The current outbreak of SARS-CoV-2 (COVID-19) is one of the greatest public health crises facing our society, resulting in more than 770,000 deaths worldwide and incalculable economic damage. As the epidemic situation worsened, the World Health Organization declared on March 12, 2020, that COVID-19 is a global pandemic. With much remaining unknown about the novel virus and no effective treatment available, the outbreak continues to wreak havoc across the globe, indefinitely disrupting the lives of billions of people. Guan et al., reported 1,099 COVID-19 hospitalized patients between December 2019 and January 2020 in China, and found that patients with comorbidities were more susceptible to manifest complications of COVID-19 infection. Severe cases were more likely to have a malignancy (50.0%) than non-severe cases (15.6%) (1). In fact, multiple clinically relevant prognostic variables associated with increased 30-day all-cause mortality of COVID-19 were identified, including increasing age, male gender, smoking status (former smoker), cancer status, Eastern Cooperative Oncology Group (ECOG) performance status (≥2), and treatment with hydroxychloroquine plus azithromycin (2). Retrospective analysis confirmed that the risk of new coronavirus infection in cancer patients in the outbreak city was 2.31 times that of the general population. Additionally, compared with the general population, people with tumors or other complications suffered worse prognosis after infection with COVID-19 (3).
Lung cancer (LC) patients represent a central challenge in clinical diagnosis and treatment decision-making in the context of the highly contagious COVID-19 pandemic. Chemotherapy (CT), radiation therapy (RT), surgery, and molecular targeted therapy are keystones in the treatment of early and locally advanced LC with good prognosis. Chemotherapy plus targeted therapy or immunotherapy has also brought substantial survival benefit to recurrent/metastatic (R/M) advanced LC patients. However, frequent visits to hospital during the COVID-19 epidemic and receiving anticancer treatments with immunosuppressive properties might considerably increase the risk of being infected. Therefore, balancing the benefit from in-hospital anti-cancer treatments and the risk of infection may be crucial to the care of LC patients. Even for cancer patients who are non-COVID-19, the disruption of regular hospital service, such as imaging and treatment appointments, can have a significant impact on the physical and mental well-being of these patients. Indeed, our previous survey of 74 hospitals in China indicated that the regular treatment and follow-up of cancer patients during the new epidemic period had been affected (4). The impact of the stress placed on the availability of medical resources and hospitals have reduced the clinical admissions to most other departments, including oncology departments. Consequently, the benefits some cancer patients could have received have been compromised due to treatment delay.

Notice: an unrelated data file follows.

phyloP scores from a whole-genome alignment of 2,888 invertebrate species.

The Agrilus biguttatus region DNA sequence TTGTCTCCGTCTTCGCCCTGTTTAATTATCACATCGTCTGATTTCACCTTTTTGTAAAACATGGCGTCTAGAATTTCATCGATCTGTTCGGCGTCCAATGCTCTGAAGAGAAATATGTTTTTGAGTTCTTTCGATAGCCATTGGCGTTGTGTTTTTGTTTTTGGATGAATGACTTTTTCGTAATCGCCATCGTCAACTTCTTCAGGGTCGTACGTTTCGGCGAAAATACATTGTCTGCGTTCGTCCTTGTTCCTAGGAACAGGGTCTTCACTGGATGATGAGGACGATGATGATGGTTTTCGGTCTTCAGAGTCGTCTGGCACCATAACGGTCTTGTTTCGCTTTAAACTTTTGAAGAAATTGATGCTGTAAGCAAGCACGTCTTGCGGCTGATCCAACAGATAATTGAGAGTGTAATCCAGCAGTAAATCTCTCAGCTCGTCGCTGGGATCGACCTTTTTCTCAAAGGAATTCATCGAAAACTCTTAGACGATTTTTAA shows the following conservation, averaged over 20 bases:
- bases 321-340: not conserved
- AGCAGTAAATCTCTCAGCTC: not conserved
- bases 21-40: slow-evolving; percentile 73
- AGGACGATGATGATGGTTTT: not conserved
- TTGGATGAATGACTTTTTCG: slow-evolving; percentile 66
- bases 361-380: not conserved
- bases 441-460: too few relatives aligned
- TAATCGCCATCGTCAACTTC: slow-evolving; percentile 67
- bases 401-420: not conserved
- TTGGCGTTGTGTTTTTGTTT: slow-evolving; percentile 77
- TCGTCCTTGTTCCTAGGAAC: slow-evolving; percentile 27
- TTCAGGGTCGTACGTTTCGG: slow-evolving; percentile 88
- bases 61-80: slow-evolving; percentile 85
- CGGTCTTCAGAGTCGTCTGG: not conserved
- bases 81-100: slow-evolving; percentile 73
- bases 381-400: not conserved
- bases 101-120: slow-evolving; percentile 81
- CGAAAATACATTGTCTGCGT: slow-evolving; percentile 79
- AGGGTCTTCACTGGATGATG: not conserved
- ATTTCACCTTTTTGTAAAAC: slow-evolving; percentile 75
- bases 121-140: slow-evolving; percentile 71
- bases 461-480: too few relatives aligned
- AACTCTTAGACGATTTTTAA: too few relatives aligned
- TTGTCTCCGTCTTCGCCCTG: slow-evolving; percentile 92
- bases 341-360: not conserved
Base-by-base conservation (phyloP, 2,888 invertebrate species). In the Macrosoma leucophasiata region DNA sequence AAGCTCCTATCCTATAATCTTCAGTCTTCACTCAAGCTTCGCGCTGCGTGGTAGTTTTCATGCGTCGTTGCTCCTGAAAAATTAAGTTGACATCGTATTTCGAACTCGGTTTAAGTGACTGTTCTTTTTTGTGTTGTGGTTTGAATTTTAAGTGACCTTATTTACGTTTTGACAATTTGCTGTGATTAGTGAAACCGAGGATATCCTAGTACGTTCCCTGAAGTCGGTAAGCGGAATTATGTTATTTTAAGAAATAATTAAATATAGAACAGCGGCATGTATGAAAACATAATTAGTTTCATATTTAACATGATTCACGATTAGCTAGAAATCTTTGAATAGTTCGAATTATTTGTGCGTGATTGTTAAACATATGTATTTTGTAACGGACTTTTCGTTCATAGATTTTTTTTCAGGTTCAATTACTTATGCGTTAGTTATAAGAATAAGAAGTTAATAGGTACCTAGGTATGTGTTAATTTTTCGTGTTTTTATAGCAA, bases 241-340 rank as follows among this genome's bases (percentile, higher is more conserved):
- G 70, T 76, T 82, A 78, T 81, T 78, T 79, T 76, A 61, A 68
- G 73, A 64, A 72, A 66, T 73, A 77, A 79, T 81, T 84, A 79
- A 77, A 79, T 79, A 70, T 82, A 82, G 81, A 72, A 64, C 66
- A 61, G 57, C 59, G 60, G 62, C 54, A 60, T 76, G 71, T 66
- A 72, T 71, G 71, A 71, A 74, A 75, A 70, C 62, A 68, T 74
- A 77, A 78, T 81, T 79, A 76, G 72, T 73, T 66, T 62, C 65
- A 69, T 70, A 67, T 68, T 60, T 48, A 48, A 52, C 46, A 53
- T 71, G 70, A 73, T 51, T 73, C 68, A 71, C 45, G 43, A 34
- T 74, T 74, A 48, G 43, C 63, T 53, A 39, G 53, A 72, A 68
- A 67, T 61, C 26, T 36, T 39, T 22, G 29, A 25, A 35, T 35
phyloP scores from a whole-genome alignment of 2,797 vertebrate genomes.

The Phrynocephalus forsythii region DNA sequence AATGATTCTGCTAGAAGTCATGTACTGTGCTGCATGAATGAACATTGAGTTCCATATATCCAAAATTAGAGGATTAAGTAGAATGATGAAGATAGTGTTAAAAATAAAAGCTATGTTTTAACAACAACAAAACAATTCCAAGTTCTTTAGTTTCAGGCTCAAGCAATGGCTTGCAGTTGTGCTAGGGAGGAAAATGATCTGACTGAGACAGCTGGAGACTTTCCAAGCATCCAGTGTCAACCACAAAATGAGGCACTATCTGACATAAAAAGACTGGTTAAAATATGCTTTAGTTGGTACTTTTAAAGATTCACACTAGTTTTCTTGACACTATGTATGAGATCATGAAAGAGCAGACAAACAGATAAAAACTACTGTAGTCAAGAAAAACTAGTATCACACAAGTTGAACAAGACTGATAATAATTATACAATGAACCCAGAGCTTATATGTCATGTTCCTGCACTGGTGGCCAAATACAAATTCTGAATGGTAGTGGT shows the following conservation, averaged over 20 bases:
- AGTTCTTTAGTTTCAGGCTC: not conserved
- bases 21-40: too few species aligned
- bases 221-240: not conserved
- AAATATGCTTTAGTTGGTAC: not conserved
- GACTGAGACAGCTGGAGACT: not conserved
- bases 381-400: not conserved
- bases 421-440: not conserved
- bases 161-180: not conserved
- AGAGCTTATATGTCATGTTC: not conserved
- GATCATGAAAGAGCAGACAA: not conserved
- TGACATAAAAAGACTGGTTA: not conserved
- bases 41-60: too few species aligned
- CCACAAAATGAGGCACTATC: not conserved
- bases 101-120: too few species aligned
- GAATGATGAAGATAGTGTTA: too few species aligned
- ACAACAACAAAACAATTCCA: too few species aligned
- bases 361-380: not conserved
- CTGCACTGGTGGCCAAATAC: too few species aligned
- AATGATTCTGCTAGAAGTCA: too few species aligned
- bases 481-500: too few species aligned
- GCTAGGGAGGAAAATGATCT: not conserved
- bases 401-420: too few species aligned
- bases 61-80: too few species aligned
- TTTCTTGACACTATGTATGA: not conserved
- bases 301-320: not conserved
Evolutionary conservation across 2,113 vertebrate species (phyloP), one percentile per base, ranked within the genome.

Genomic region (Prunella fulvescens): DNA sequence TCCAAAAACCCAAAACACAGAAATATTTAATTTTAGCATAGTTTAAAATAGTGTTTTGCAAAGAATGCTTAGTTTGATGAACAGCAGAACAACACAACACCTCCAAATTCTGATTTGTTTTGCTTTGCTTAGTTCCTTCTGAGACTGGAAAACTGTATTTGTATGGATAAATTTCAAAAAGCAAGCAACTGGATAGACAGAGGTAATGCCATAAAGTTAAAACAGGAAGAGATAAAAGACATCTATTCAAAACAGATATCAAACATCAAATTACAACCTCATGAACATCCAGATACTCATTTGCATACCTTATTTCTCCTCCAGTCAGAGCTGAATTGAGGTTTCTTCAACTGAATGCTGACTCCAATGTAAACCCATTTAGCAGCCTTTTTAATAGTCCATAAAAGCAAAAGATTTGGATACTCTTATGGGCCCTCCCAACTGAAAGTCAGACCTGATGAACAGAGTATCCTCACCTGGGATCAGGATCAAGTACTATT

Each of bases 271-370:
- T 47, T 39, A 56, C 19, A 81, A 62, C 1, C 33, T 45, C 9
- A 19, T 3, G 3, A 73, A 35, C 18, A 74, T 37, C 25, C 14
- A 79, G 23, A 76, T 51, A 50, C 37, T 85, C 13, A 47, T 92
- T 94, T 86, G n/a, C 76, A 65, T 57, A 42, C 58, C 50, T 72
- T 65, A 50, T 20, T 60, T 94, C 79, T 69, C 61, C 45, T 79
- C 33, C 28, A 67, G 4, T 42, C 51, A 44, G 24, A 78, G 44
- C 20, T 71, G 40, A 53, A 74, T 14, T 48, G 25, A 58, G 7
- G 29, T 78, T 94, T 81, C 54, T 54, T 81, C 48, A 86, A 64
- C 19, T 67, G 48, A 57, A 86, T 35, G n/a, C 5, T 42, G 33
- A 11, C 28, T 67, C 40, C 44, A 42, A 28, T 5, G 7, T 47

Many clinical guidelines for COVID-19 prevention and management have recently been published, and provide guidance for the standard anticancer treatments to cancer patients with COVID-19. However, little research has been conducted to determine the proper recommendations for cancer patients with COVID-19 who are eligible to receive timely anticancer treatments. One of the few available resources is a patient-friendly brochure issued by the Cancer Council of Australia to familiarize cancer patients with all of the necessary information regarding COVID-19 and the approved measures of prevention (5). In addition, a clinical guideline was issued by the National Institute for Health and Care Excellence (NICE) (6) for guidance of standard anticancer treatments to cancer patients with COVID-19. It provides several recommendations based on the recently evidence regarding many COVID-19-related and cancer-related issues, to maximize the use of the available resources in order to sustain health services to cancer patients until more detailed guidelines are available.
As a COVID-19-designated hospital fighting the epidemic, the diagnosis and treatment of lung cancer patients in our cancer center have been significantly challenged of late. Thus, we initiated a retrospectively study to analyses the impact of COVID-19 on lung cancer patients. In this case series, we describe the clinical characteristics and outcomes of lung cancer patients, who accepted routine anticancer treatment before the epidemic and planned to return to hospital in January and February of 2020. We also discussed the strategies employed to sustain high-quality health services to cancer patients, including hospitalization, follow-up, and health education for after hospital discharge. We present the following article in accordance with the MDAR reporting checklist (available at http://dx.doi.org/10.21037/apm-20-1662).